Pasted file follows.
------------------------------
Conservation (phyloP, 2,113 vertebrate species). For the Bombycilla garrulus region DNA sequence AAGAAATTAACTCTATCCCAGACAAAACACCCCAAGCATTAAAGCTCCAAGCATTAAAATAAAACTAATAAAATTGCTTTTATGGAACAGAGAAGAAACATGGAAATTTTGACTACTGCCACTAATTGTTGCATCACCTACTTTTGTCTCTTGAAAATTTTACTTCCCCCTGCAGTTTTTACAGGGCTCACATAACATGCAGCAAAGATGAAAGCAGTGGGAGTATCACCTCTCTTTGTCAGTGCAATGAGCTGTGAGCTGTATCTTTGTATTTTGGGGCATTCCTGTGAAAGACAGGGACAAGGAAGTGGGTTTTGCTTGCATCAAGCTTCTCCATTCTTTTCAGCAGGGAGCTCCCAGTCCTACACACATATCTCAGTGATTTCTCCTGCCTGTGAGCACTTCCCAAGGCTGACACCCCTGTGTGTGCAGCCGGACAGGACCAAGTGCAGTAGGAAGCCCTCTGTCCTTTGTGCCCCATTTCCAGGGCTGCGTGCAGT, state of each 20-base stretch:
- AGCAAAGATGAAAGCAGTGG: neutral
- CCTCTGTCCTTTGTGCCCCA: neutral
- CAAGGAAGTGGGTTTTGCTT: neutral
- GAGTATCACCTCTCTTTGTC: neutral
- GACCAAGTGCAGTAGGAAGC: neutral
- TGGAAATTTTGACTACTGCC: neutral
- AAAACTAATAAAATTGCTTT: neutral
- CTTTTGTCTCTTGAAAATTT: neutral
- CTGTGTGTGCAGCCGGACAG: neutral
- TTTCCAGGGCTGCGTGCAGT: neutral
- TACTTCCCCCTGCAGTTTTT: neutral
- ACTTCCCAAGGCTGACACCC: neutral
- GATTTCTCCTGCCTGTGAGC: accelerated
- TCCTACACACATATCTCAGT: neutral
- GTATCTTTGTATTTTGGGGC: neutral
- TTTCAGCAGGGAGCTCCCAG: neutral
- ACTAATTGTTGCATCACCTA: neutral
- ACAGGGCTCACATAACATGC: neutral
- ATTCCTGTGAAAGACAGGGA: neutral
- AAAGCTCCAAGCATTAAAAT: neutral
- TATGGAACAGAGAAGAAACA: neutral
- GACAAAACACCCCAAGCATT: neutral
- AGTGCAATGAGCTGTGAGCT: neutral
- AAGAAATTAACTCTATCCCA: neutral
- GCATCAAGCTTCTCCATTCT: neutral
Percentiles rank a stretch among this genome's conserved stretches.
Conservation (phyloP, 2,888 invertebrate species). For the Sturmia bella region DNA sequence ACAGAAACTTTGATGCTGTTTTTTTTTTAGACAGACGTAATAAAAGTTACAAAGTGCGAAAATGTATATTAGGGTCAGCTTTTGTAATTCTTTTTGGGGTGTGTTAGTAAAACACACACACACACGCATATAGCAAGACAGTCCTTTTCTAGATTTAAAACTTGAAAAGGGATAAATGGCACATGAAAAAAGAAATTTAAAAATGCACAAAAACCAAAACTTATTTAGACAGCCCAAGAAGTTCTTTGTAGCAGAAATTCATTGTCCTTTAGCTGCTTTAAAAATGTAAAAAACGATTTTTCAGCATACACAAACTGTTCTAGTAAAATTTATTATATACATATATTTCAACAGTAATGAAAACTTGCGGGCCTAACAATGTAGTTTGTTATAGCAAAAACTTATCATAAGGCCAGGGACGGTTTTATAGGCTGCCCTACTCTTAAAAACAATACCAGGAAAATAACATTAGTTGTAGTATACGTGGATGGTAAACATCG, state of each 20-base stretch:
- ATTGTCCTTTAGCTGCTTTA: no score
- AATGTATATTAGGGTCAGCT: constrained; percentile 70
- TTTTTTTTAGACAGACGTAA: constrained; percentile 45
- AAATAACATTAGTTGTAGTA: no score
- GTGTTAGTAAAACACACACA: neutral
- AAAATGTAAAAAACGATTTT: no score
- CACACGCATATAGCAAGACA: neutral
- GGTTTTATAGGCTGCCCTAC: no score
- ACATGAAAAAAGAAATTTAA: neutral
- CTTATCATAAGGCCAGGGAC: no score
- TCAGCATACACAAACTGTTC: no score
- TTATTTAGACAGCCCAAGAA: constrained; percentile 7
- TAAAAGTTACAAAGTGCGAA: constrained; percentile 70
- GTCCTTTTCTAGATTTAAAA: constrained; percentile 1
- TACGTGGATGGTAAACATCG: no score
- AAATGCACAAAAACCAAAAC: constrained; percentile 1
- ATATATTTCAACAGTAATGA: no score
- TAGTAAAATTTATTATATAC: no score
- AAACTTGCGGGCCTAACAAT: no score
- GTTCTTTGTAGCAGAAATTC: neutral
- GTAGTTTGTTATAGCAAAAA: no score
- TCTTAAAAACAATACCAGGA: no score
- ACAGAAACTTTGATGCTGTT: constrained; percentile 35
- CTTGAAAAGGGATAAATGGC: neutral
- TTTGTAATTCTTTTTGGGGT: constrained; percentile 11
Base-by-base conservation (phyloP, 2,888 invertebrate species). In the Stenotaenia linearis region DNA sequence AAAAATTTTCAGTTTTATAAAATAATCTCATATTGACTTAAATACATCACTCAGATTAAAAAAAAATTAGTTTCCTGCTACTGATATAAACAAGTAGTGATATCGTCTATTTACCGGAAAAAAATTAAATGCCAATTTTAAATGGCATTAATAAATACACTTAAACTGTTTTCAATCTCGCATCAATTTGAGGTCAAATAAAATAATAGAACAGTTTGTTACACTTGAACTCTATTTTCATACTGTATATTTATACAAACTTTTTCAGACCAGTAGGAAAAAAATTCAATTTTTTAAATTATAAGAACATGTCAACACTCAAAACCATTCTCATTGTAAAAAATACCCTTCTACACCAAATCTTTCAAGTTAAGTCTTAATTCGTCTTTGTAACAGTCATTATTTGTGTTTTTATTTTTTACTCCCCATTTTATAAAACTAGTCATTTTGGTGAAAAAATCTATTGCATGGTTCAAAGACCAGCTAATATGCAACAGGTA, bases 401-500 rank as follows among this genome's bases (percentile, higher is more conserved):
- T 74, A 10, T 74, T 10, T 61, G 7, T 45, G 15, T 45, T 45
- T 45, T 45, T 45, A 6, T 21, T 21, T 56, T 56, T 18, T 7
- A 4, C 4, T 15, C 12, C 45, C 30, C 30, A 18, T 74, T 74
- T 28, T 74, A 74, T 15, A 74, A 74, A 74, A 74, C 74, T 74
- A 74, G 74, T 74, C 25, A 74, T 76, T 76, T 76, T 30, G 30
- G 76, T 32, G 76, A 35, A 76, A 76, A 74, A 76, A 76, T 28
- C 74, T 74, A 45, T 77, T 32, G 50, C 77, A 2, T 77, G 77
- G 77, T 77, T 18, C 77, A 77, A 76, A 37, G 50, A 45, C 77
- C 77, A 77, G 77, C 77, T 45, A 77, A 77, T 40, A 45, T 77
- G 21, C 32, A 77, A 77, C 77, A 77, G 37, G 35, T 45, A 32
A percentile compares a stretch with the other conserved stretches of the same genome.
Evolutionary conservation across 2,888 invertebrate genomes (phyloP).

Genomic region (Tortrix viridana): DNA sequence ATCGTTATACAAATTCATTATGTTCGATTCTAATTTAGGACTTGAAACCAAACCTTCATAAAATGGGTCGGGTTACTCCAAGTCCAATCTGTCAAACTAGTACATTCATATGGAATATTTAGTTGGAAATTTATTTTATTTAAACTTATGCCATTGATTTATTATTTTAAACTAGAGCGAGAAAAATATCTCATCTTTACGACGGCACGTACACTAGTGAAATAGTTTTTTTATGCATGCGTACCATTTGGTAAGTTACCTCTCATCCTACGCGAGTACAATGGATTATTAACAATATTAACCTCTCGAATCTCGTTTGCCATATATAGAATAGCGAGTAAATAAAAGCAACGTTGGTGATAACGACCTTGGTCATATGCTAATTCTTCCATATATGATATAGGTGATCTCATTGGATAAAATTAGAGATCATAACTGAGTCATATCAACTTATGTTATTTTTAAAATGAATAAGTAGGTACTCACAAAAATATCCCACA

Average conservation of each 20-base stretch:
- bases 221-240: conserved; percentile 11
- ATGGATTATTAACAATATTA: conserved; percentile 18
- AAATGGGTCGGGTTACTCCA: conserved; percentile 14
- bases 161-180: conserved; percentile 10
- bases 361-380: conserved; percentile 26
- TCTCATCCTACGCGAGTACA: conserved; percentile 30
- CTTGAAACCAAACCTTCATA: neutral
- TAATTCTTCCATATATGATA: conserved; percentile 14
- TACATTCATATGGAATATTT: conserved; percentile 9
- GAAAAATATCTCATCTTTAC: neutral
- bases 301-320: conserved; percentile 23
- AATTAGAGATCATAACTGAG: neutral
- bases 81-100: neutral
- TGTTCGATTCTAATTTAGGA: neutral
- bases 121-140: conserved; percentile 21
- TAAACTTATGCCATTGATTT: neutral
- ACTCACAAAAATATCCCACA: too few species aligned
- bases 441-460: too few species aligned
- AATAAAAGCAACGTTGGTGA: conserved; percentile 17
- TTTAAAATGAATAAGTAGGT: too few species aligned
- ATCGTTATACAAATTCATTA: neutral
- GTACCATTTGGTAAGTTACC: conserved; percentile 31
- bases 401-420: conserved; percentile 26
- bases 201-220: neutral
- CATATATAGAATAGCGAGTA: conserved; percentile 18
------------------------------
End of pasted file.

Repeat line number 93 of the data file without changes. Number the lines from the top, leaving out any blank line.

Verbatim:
- CATATATAGAATAGCGAGTA: conserved; percentile 18